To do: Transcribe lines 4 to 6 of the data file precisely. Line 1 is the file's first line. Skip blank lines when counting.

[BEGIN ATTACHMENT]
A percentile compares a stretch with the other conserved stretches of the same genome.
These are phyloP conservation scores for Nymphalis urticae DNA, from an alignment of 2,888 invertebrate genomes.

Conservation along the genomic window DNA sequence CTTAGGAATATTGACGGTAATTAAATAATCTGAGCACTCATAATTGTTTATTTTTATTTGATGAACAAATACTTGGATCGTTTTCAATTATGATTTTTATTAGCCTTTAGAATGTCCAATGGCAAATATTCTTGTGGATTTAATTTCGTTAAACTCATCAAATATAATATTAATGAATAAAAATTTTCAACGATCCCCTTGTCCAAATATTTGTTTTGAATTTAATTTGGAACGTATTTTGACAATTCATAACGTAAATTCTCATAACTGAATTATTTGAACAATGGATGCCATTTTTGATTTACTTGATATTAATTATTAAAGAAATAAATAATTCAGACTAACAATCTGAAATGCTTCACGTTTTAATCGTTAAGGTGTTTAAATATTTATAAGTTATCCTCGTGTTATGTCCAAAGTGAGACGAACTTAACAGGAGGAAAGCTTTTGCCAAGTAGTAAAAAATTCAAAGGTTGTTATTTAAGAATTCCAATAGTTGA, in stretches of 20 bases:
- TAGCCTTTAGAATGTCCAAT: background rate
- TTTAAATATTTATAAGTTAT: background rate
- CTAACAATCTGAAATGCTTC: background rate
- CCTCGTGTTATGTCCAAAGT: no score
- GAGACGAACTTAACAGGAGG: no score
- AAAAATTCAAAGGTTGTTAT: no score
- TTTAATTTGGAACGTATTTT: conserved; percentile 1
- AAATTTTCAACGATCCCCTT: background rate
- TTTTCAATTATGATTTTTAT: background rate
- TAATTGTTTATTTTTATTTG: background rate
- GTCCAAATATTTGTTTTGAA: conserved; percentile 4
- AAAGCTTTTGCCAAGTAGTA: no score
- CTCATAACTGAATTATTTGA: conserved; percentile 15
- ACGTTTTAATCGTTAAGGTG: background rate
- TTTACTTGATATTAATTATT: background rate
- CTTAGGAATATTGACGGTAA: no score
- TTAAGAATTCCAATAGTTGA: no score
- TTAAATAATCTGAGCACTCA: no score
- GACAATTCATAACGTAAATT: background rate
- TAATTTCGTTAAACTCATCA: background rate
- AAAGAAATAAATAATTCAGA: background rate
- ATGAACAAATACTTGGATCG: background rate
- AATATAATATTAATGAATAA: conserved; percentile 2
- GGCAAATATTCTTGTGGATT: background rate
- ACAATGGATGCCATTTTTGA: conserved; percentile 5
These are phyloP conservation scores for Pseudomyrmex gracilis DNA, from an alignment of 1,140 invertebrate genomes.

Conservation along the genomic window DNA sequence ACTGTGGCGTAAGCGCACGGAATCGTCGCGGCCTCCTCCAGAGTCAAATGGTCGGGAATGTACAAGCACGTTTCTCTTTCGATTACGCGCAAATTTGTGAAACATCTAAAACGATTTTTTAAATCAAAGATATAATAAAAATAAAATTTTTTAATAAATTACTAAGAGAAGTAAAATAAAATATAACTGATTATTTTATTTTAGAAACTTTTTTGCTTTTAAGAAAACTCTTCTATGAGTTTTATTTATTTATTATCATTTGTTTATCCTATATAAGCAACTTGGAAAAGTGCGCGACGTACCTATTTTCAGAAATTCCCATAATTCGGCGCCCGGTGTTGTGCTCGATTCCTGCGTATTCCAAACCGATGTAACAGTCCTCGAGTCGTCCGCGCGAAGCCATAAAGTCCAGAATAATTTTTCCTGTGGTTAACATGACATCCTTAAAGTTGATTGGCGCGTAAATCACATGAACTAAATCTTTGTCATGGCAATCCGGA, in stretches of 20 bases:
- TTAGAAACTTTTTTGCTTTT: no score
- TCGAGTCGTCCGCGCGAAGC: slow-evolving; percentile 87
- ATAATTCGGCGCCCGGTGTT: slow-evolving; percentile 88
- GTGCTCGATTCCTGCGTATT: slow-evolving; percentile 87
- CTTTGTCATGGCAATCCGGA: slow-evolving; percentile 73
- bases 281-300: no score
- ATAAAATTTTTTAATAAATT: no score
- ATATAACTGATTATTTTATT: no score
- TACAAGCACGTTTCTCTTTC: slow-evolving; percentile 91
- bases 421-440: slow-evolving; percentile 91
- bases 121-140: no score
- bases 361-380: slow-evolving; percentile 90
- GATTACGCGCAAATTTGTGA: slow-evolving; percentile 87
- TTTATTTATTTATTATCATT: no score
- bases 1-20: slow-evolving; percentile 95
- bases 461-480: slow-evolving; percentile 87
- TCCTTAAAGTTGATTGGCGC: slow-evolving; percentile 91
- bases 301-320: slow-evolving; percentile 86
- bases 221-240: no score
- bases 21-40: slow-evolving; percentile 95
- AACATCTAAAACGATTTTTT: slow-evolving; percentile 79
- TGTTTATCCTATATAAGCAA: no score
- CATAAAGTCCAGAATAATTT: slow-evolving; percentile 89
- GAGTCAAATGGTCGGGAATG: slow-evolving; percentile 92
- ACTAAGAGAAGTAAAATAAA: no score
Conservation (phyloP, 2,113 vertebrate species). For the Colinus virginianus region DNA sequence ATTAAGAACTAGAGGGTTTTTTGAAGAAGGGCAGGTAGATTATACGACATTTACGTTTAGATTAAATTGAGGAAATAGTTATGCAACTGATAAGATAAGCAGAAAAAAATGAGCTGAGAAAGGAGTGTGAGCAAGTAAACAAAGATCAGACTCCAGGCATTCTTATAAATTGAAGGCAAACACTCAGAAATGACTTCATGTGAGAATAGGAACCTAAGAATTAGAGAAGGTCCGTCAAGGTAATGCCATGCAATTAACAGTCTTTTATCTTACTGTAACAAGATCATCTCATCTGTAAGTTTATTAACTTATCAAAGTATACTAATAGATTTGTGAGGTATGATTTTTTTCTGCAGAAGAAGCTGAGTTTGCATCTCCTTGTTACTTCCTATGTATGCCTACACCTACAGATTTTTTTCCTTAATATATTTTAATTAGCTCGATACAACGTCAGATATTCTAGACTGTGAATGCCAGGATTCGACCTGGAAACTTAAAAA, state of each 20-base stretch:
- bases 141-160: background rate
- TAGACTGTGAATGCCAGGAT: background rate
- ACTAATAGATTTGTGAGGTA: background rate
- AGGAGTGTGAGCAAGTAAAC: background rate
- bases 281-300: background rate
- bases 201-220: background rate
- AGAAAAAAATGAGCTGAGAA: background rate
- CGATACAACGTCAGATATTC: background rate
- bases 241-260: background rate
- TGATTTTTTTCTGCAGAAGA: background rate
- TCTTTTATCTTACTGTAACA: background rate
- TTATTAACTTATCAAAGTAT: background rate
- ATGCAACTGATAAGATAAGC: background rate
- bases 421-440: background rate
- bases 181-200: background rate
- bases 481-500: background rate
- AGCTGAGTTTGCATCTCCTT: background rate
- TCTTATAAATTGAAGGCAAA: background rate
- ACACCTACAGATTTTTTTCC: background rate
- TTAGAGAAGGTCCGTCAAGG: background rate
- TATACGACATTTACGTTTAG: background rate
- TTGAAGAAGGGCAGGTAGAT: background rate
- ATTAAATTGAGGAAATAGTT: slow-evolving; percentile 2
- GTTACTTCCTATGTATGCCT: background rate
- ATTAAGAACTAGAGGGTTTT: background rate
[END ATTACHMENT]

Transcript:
- TAGCCTTTAGAATGTCCAAT: background rate
- TTTAAATATTTATAAGTTAT: background rate
- CTAACAATCTGAAATGCTTC: background rate